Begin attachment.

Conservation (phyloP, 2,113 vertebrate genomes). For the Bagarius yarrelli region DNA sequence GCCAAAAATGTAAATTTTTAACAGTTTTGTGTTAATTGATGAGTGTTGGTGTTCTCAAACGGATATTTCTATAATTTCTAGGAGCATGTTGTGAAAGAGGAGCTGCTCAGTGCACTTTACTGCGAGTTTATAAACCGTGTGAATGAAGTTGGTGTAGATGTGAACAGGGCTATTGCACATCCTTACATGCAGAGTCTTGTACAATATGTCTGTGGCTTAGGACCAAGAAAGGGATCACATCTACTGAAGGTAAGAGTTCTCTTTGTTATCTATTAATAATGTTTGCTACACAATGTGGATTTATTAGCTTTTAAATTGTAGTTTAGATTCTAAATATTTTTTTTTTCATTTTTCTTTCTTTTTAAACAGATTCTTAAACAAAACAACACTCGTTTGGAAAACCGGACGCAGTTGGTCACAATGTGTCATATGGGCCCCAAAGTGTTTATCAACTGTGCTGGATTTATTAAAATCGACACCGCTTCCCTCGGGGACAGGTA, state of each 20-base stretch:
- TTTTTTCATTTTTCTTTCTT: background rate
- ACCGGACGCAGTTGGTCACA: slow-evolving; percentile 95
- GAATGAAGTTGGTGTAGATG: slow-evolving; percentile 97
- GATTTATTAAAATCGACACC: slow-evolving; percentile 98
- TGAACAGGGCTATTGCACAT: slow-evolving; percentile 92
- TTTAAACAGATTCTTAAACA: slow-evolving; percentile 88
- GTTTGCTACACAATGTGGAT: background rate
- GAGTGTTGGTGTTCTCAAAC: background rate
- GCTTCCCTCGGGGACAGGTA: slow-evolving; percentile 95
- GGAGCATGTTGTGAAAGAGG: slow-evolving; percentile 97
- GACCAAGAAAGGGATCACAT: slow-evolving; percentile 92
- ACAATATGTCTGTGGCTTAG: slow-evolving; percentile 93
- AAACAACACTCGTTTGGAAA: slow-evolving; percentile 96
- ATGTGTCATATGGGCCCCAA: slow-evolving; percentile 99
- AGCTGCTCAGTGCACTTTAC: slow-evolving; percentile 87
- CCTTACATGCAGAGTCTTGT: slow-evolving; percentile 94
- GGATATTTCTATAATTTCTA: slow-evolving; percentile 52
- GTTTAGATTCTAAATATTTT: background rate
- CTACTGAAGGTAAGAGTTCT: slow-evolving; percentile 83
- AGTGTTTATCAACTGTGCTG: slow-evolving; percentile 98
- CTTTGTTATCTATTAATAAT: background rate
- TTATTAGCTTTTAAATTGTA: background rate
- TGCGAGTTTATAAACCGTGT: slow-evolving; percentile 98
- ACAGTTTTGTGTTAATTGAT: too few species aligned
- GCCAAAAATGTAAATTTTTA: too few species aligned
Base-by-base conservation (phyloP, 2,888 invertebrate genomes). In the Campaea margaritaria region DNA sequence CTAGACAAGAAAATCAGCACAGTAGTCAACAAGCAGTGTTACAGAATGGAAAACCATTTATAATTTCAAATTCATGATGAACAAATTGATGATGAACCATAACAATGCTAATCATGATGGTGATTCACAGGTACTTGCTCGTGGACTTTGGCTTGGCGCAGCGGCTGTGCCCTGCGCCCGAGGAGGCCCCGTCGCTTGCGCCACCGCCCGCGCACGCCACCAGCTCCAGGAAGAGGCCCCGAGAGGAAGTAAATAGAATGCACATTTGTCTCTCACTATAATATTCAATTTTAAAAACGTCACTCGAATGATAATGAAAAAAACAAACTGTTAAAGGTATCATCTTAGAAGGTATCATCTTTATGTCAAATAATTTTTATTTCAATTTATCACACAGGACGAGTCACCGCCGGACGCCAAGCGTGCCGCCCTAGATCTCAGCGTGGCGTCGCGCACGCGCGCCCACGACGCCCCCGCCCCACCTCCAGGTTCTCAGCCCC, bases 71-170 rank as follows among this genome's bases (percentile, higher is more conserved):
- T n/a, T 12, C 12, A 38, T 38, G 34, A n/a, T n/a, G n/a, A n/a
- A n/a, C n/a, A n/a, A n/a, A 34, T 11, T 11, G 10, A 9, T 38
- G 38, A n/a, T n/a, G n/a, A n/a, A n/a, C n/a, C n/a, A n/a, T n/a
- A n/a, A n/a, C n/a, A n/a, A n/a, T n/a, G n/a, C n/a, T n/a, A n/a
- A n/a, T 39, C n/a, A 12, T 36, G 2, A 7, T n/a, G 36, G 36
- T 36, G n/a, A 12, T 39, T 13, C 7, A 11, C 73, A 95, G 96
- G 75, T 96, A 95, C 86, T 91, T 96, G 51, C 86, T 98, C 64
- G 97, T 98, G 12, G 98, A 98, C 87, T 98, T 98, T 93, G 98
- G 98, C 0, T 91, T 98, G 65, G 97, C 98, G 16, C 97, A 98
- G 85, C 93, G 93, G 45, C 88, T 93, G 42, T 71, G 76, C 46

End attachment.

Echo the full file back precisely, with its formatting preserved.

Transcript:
Conservation (phyloP, 2,113 vertebrate genomes). For the Bagarius yarrelli region DNA sequence GCCAAAAATGTAAATTTTTAACAGTTTTGTGTTAATTGATGAGTGTTGGTGTTCTCAAACGGATATTTCTATAATTTCTAGGAGCATGTTGTGAAAGAGGAGCTGCTCAGTGCACTTTACTGCGAGTTTATAAACCGTGTGAATGAAGTTGGTGTAGATGTGAACAGGGCTATTGCACATCCTTACATGCAGAGTCTTGTACAATATGTCTGTGGCTTAGGACCAAGAAAGGGATCACATCTACTGAAGGTAAGAGTTCTCTTTGTTATCTATTAATAATGTTTGCTACACAATGTGGATTTATTAGCTTTTAAATTGTAGTTTAGATTCTAAATATTTTTTTTTTCATTTTTCTTTCTTTTTAAACAGATTCTTAAACAAAACAACACTCGTTTGGAAAACCGGACGCAGTTGGTCACAATGTGTCATATGGGCCCCAAAGTGTTTATCAACTGTGCTGGATTTATTAAAATCGACACCGCTTCCCTCGGGGACAGGTA, state of each 20-base stretch:
- TTTTTTCATTTTTCTTTCTT: background rate
- ACCGGACGCAGTTGGTCACA: slow-evolving; percentile 95
- GAATGAAGTTGGTGTAGATG: slow-evolving; percentile 97
- GATTTATTAAAATCGACACC: slow-evolving; percentile 98
- TGAACAGGGCTATTGCACAT: slow-evolving; percentile 92
- TTTAAACAGATTCTTAAACA: slow-evolving; percentile 88
- GTTTGCTACACAATGTGGAT: background rate
- GAGTGTTGGTGTTCTCAAAC: background rate
- GCTTCCCTCGGGGACAGGTA: slow-evolving; percentile 95
- GGAGCATGTTGTGAAAGAGG: slow-evolving; percentile 97
- GACCAAGAAAGGGATCACAT: slow-evolving; percentile 92
- ACAATATGTCTGTGGCTTAG: slow-evolving; percentile 93
- AAACAACACTCGTTTGGAAA: slow-evolving; percentile 96
- ATGTGTCATATGGGCCCCAA: slow-evolving; percentile 99
- AGCTGCTCAGTGCACTTTAC: slow-evolving; percentile 87
- CCTTACATGCAGAGTCTTGT: slow-evolving; percentile 94
- GGATATTTCTATAATTTCTA: slow-evolving; percentile 52
- GTTTAGATTCTAAATATTTT: background rate
- CTACTGAAGGTAAGAGTTCT: slow-evolving; percentile 83
- AGTGTTTATCAACTGTGCTG: slow-evolving; percentile 98
- CTTTGTTATCTATTAATAAT: background rate
- TTATTAGCTTTTAAATTGTA: background rate
- TGCGAGTTTATAAACCGTGT: slow-evolving; percentile 98
- ACAGTTTTGTGTTAATTGAT: too few species aligned
- GCCAAAAATGTAAATTTTTA: too few species aligned
Base-by-base conservation (phyloP, 2,888 invertebrate genomes). In the Campaea margaritaria region DNA sequence CTAGACAAGAAAATCAGCACAGTAGTCAACAAGCAGTGTTACAGAATGGAAAACCATTTATAATTTCAAATTCATGATGAACAAATTGATGATGAACCATAACAATGCTAATCATGATGGTGATTCACAGGTACTTGCTCGTGGACTTTGGCTTGGCGCAGCGGCTGTGCCCTGCGCCCGAGGAGGCCCCGTCGCTTGCGCCACCGCCCGCGCACGCCACCAGCTCCAGGAAGAGGCCCCGAGAGGAAGTAAATAGAATGCACATTTGTCTCTCACTATAATATTCAATTTTAAAAACGTCACTCGAATGATAATGAAAAAAACAAACTGTTAAAGGTATCATCTTAGAAGGTATCATCTTTATGTCAAATAATTTTTATTTCAATTTATCACACAGGACGAGTCACCGCCGGACGCCAAGCGTGCCGCCCTAGATCTCAGCGTGGCGTCGCGCACGCGCGCCCACGACGCCCCCGCCCCACCTCCAGGTTCTCAGCCCC, bases 71-170 rank as follows among this genome's bases (percentile, higher is more conserved):
- T n/a, T 12, C 12, A 38, T 38, G 34, A n/a, T n/a, G n/a, A n/a
- A n/a, C n/a, A n/a, A n/a, A 34, T 11, T 11, G 10, A 9, T 38
- G 38, A n/a, T n/a, G n/a, A n/a, A n/a, C n/a, C n/a, A n/a, T n/a
- A n/a, A n/a, C n/a, A n/a, A n/a, T n/a, G n/a, C n/a, T n/a, A n/a
- A n/a, T 39, C n/a, A 12, T 36, G 2, A 7, T n/a, G 36, G 36
- T 36, G n/a, A 12, T 39, T 13, C 7, A 11, C 73, A 95, G 96
- G 75, T 96, A 95, C 86, T 91, T 96, G 51, C 86, T 98, C 64
- G 97, T 98, G 12, G 98, A 98, C 87, T 98, T 98, T 93, G 98
- G 98, C 0, T 91, T 98, G 65, G 97, C 98, G 16, C 97, A 98
- G 85, C 93, G 93, G 45, C 88, T 93, G 42, T 71, G 76, C 46